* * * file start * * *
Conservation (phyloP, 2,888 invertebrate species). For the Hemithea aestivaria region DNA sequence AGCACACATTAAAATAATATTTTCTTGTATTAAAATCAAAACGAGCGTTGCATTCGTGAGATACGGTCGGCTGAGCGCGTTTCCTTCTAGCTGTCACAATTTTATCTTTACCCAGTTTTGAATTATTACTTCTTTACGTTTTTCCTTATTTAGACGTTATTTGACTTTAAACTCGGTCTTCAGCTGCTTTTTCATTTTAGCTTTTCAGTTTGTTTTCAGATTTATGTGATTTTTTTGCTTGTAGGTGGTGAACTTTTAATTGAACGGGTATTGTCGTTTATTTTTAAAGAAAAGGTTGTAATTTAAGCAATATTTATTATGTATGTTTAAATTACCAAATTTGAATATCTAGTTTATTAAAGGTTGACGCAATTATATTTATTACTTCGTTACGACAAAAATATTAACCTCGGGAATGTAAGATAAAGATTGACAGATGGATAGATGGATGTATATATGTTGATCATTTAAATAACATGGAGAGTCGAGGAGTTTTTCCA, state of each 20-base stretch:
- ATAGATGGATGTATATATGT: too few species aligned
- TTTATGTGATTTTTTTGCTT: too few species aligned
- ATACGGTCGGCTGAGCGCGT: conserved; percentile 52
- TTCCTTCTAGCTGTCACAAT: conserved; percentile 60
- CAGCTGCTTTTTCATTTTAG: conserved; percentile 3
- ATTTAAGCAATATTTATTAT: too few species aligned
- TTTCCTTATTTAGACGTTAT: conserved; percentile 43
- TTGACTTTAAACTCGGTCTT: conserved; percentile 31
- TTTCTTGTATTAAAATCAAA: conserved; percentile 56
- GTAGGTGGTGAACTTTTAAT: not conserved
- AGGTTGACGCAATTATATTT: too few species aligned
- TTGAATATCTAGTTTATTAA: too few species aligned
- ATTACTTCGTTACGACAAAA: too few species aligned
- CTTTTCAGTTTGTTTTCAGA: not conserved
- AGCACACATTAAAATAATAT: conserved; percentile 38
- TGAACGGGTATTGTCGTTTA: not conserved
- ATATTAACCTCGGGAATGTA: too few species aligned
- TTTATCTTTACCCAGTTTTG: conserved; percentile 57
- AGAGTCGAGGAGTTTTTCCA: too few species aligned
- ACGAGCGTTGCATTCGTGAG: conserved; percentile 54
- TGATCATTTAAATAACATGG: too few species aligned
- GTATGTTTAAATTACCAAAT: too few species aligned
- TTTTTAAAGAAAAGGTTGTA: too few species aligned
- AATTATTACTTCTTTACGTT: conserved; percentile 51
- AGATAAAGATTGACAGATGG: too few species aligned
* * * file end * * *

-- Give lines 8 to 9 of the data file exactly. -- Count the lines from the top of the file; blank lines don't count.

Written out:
- TTTCCTTATTTAGACGTTAT: conserved; percentile 43
- TTGACTTTAAACTCGGTCTT: conserved; percentile 31